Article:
How to differentiate in a crowded market

Torsten Uhlmann

Sat, 10 May 2008

Photo by Torsten Uhlmann

IMG_2444 Last year in October we went shopping for a construction company for our new home. Currently I have rented office space and I’d rather have living and working space together.

Since we life in a mountainous area houses are usually build here with brick and mortar. Now I don’t know how it is in your area but here there are probably more construction companies per village than… than… well, actually I don’t know. But there are many. You can choose your flavor from a vast variety. Do you want to build with sand stone, bricks, gas concrete- whatever you like there’s always a dozen companies that tell you that there solution is best.

Sounds familiar? The situation reminded me of the IT landscape. There are so many software shops and experts that try to sell you at their golden hammer.

The thing is it probably doesn’t matter if you use Java to build a system or Ruby or Python or PHP. Or you use Perl, that way you won’t need an obfuscator…

What is most important though is that the people who build your system or house know what they’re doing. It saves you a lot of trouble if you hire real experts. Not just marketing guys that know how to draw bubbles and present them to you as your nearly finished system (“We just need to generate the code…”) but people who know of the technical details, who know how to communicate between teams so that the work flow does not get interrupted and, most of all, who you can trust.

IMG_2455Trust goes a long way. Now how did we come to choose the architect and construction company for our house? And they haven’t been the cheapest of all the options we had!

Several reasons: First and probably most important they have an excellent reputation in our area. I spoke to a dozen of home owners and they all recommended that company. That started to build my trust and in the end I believe it was a big weight in their favor.

Second they where (and still are) very friendly and honest about the things they would or would not do. For instance they did not try to sell me every possible energy saving option you can possibly stuff into your house but only what they believed is the best mixture of options. I never had the feeling that they tried to sell me as much as possible but rather they tried to cater my needs.

Third they brought in their own ideas. I had a basic type of building in mind when I started to contact the companies. Some tried to sell me as much as they could, some just took the plans and calculated a price. What Gerlach Bau did was to bring in their own experience and creativity. They really helped us develop a house that would fit better than our initial plans. They told us the things they would do different and really made us consider options we didn’t know existed.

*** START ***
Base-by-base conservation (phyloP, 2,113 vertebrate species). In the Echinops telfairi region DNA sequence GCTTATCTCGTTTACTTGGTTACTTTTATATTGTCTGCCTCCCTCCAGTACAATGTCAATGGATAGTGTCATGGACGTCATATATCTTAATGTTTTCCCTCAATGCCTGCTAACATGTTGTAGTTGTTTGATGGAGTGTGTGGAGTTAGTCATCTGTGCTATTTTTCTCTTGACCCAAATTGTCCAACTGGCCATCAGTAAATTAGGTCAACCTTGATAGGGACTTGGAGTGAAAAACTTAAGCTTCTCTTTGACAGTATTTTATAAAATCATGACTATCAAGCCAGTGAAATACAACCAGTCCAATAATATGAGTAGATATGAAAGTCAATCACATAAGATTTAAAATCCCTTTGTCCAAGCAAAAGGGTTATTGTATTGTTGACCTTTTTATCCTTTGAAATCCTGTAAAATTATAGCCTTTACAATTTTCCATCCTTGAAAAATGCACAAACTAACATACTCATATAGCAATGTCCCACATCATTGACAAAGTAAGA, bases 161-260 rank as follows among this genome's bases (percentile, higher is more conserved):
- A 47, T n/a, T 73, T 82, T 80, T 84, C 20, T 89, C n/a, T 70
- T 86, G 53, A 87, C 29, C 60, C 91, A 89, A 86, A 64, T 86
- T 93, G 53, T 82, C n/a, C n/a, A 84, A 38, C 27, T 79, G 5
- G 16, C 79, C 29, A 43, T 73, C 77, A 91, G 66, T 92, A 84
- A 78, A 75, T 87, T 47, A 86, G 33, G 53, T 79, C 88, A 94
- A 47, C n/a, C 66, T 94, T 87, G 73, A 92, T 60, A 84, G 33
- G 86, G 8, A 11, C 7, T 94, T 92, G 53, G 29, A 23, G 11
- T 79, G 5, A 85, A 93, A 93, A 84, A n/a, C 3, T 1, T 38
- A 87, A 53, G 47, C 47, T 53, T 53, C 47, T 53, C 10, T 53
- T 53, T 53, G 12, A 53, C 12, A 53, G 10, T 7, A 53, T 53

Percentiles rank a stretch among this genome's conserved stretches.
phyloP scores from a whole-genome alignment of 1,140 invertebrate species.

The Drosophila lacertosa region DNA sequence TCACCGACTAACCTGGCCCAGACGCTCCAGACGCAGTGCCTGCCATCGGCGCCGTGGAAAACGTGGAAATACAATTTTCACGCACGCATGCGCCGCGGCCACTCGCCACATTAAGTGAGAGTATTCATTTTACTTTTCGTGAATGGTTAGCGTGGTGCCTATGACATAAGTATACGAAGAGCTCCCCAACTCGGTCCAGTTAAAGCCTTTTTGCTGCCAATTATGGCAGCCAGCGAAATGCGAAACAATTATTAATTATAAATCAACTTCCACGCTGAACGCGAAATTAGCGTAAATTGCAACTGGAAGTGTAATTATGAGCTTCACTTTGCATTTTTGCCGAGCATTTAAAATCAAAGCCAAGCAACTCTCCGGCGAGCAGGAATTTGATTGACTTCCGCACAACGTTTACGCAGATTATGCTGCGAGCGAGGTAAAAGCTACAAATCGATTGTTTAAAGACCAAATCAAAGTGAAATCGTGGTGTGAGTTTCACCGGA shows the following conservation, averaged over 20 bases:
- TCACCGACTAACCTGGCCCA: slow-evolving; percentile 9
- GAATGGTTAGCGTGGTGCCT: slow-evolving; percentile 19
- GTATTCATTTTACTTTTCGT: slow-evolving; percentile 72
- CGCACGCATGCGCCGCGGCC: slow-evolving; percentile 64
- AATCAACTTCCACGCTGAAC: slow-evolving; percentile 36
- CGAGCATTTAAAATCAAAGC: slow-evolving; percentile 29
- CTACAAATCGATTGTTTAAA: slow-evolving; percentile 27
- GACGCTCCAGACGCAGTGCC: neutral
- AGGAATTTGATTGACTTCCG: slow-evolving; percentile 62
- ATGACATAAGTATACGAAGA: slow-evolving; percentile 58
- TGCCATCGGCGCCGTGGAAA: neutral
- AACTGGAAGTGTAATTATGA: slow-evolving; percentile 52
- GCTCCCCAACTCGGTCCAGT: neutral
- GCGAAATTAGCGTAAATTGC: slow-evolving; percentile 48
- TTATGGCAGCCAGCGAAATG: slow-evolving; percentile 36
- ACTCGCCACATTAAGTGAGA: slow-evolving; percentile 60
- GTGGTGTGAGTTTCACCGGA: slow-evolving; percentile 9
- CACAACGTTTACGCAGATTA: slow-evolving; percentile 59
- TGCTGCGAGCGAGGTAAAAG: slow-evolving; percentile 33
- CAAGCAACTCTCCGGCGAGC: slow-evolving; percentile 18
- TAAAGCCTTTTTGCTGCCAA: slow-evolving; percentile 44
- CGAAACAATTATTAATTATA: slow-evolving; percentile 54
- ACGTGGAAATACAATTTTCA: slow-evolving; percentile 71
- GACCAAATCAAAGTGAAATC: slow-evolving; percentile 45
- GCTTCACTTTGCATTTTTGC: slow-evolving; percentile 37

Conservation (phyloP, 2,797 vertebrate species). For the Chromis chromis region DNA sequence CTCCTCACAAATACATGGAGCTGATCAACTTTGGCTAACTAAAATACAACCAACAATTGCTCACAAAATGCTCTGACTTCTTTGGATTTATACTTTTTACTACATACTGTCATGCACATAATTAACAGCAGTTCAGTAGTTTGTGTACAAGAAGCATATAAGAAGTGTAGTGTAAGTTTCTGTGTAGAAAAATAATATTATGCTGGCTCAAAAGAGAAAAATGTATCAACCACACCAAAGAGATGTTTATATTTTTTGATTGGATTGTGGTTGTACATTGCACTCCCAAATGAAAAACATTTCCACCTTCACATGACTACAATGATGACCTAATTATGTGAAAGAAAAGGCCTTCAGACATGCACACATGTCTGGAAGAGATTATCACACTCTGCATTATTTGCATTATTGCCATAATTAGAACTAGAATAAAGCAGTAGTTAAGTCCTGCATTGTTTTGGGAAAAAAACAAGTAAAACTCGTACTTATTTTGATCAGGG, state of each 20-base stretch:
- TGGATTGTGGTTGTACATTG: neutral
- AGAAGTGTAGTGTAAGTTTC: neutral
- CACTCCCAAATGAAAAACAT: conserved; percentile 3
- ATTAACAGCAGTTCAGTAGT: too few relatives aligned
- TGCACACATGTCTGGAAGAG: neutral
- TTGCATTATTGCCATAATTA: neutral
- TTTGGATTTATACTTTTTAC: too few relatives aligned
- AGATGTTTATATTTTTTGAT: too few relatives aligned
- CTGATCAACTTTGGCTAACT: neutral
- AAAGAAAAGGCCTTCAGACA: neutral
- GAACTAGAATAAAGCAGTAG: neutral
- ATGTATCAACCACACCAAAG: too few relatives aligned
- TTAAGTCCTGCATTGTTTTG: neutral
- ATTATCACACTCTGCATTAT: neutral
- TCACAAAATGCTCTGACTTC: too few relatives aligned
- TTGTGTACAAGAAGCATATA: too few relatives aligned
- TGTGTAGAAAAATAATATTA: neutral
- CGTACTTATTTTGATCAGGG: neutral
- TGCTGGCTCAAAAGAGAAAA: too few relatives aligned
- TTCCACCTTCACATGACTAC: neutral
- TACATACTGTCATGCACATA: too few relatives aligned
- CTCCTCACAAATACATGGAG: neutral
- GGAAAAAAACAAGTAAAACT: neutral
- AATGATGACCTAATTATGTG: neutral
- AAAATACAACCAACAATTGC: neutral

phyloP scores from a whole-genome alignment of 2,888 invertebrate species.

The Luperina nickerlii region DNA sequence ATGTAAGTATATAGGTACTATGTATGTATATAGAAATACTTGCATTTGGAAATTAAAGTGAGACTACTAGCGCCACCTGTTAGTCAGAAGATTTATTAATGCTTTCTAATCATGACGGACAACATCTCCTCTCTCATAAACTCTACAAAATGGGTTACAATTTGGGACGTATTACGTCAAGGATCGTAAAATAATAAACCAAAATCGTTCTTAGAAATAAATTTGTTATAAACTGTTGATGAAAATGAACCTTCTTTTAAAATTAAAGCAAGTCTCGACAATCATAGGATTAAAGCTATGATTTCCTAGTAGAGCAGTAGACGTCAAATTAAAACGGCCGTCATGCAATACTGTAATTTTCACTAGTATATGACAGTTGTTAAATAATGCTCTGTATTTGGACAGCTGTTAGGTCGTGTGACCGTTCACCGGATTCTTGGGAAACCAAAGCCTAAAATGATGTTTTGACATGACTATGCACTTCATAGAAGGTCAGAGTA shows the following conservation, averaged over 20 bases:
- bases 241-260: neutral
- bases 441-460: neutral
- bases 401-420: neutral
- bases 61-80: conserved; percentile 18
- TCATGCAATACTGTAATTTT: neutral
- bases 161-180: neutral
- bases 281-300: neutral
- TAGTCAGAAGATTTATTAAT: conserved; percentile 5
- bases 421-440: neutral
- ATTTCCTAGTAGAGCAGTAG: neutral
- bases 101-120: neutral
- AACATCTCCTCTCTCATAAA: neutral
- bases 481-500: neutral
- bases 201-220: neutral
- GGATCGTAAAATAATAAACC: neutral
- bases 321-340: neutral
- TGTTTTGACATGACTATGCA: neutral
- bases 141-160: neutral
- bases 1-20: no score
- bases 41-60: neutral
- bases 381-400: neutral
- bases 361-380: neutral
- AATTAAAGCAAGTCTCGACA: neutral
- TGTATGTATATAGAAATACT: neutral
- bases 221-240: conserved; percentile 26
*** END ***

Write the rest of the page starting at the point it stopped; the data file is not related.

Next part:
Another very important thing is the proximity to us. The short distance makes it pretty easy for us to just drop by at their office and talk about things that are not yet clear. Or for them to meet with us at the site. As Ian has written in his blog it is so important to have a fast and easy way to talk to the one in charge (the one who really can make decisions).

IMG_1860-2 Now that the construction is going along I can say I’m very pleased. They started in mid March (There is a lot of daunting paperwork involved before you are allowed to build a house on your own ground.). Next week we’ll have the topping out ceremony (that’s basically when the beams of the roof are in place).

There is a fantastic coordination between the different teams at the construction site. All the material they needed was delivered right on time- nobody had to wait. They call in right on time when things need to be discussed in order to maintain a smooth work flow.

Now what can we learn from that?

First they life and thrive in a very crowded market. They are located in an area where many companies try to compete by price (of course if you choose a company that does this you have to life with the result.)

Their greatest bonus is their reputation. of course they need to maintain it with each new customer which in turn builds a better reputation. They respond to our needs and wishes which gives them a great customer service.

IMG_2447 All in all a lot of attitudes that you as a successful software company would want to copy.

Stick to the things you know and build your expertise in your area of interest. Then when customers approach you you have the chance to exceed their expectations by using your honesty and knowledge. Compared with a great customer service you will build a reputation for you and your company that soon will attract new customers.

That is my observation with the recent events that are going on here. What do you think?